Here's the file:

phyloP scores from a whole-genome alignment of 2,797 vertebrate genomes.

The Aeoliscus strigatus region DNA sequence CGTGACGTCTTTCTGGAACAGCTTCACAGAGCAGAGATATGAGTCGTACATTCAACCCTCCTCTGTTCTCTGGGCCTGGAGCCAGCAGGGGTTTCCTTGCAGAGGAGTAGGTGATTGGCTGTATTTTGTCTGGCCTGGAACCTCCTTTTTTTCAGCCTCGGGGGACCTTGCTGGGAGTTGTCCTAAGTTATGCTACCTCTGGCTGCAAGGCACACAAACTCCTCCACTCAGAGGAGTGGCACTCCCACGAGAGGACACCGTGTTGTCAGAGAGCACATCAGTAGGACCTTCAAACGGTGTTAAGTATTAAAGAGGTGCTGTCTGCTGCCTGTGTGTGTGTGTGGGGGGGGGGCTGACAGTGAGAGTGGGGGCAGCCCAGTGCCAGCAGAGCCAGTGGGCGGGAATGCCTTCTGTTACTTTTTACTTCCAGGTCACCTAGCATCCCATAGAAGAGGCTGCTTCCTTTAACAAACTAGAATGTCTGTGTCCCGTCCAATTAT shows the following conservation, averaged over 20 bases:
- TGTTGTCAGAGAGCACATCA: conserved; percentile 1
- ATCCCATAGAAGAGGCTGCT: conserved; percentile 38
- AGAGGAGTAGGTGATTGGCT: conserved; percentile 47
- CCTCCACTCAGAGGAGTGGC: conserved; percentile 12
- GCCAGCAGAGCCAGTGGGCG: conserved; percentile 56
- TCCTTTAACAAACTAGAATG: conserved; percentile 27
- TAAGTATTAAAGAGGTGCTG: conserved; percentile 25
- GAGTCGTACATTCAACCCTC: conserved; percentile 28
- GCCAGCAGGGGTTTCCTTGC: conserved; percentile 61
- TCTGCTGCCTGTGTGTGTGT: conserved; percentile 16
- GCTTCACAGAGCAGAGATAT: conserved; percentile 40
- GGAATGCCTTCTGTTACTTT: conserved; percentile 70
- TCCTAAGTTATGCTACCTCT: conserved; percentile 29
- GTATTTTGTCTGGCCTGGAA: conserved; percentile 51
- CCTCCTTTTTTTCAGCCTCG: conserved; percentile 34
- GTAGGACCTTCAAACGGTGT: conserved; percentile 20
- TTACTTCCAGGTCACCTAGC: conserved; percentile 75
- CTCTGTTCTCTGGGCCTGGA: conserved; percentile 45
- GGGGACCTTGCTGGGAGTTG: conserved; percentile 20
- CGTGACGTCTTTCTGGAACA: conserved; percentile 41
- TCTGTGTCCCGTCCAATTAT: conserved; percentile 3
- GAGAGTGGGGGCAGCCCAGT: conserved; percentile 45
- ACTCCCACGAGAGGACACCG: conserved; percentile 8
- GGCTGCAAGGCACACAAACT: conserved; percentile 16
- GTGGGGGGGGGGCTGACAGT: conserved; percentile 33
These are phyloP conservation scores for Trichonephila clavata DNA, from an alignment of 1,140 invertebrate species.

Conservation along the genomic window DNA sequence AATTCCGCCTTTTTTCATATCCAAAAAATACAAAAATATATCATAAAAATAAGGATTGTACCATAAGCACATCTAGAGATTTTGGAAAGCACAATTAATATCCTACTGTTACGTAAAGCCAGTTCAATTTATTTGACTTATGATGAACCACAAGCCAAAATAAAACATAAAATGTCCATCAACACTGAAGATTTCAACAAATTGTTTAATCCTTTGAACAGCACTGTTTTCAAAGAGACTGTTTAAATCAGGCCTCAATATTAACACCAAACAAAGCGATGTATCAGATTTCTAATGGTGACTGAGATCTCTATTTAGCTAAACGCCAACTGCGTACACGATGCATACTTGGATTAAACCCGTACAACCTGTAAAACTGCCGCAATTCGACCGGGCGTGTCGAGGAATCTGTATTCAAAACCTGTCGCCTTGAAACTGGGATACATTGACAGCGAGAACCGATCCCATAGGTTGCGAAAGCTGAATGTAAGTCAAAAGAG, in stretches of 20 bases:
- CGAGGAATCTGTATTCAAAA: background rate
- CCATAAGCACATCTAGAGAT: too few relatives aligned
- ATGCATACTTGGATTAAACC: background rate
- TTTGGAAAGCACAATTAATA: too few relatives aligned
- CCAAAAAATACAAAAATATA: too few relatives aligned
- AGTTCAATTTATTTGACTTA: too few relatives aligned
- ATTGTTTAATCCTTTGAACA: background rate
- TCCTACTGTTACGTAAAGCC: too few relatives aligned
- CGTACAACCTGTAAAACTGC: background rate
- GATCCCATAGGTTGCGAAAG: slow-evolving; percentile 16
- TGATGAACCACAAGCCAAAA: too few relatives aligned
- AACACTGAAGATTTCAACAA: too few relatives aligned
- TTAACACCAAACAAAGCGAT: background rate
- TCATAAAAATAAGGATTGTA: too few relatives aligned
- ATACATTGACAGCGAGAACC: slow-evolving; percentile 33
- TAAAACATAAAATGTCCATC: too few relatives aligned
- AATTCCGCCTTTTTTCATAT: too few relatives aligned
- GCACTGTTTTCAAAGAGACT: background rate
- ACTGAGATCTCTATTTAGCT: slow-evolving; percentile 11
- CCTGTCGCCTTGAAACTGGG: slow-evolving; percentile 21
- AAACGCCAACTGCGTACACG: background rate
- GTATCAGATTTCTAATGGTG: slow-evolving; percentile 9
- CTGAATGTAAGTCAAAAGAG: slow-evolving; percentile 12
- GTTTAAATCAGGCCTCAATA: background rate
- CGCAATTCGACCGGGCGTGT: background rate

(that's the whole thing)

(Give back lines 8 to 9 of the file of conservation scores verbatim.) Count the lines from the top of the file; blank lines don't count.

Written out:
- TCCTTTAACAAACTAGAATG: conserved; percentile 27
- TAAGTATTAAAGAGGTGCTG: conserved; percentile 25